The Intel® Server Board S1200RP UEFI Development Kit supports Pre-Execution Environment (PXE) boot for IPV4 and IPV6 networking using on-board and add-in networking devices. Because of added initialization time, network boot for the four onboard networking devices is disabled by default in firmware setup. Users can enable PXE boot for on-board networking by enabling the ’EFI Network’ setting in the firmware setup menu.
EDKII Menu -> Advanced -> Network Configuration
As of SDV.RP.B6, the Intel® Server Board S1200RP UEFI Development Kit supports UEFI HTTP and HTTPS boot. These features are described in whitepapers located on the Tianocore github wiki: https://github.com/tianocore/tianocore.github.io/wiki/EDK%20II%20White%20papers.Well, it could be double-edged sword from security standpoint. It depends on who you ask and what it's being used for.
Anyway, this is my take on this:
- My "educated" guess is: This stuff emerge from Intel collaboration with the so-called Hyperscalers--Hyperscalers is what some people call them (http://www.nextplatform.com/category/hyperscale/). The Hyperscalers (Google, Facebook, Amazon, Azure, Alibaba, Baidu, Tencent) are running lots of web servers. Therefore, it makes sense for them to make it possible for their machines to boot just off of the webservers instead of preparing another "PXE Boot server" due to the prevalent web server in their bit barns. I think that Intel wants to trickle-down the same stuff into the masses, but as the first step, the Enterprise sector is what Intel targets.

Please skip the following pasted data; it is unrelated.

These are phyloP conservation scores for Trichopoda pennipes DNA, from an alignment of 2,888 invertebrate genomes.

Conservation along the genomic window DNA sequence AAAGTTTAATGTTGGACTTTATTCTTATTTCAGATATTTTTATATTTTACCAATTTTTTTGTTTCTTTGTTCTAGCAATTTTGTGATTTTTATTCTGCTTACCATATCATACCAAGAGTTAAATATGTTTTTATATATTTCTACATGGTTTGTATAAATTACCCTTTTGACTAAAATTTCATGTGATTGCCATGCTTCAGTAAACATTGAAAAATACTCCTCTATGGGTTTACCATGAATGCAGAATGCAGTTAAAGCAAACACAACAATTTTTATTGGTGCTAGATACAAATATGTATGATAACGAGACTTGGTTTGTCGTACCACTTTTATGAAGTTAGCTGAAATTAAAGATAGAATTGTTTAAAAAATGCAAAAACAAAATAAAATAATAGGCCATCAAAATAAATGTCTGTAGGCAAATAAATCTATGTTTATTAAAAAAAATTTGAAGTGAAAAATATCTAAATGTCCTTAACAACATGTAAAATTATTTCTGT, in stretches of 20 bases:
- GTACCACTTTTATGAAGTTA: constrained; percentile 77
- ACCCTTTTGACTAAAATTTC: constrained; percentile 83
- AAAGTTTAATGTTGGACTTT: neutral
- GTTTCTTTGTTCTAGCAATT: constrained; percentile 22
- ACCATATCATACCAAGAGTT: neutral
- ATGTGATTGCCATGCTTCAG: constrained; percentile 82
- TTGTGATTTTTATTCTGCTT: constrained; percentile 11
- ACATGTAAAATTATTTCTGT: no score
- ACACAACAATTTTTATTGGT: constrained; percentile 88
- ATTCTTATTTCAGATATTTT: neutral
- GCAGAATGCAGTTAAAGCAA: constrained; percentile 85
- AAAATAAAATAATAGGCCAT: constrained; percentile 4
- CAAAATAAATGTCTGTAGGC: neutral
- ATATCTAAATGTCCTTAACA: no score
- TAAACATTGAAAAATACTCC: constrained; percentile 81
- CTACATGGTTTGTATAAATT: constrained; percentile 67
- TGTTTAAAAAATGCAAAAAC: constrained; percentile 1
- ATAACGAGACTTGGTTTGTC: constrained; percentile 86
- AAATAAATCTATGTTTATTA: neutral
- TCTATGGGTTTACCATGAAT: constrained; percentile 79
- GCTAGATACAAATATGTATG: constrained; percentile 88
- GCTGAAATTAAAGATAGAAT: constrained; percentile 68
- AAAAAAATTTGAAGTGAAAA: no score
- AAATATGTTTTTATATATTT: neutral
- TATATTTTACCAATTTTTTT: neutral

- Present day flash (is it still Flash??) memory used for firmware storage is spacious enough to cram a (compressed?) HTTP/HTTPS client into it. It would hardly possible to do that just several years ago due to the space constraint in the firmware chip on the motherboard. I didn't say this is impossible years ago because I have worked with extremely limited firmware space in non-PC platform that somehow managed to cram HTTP server into space less than 1MB, along with hardware configuration software stuff.
- This made it possible to boot from the cloud if anyone wants to implement such a stuff. But, it would entails a huge security "nightmare" if you ask me.
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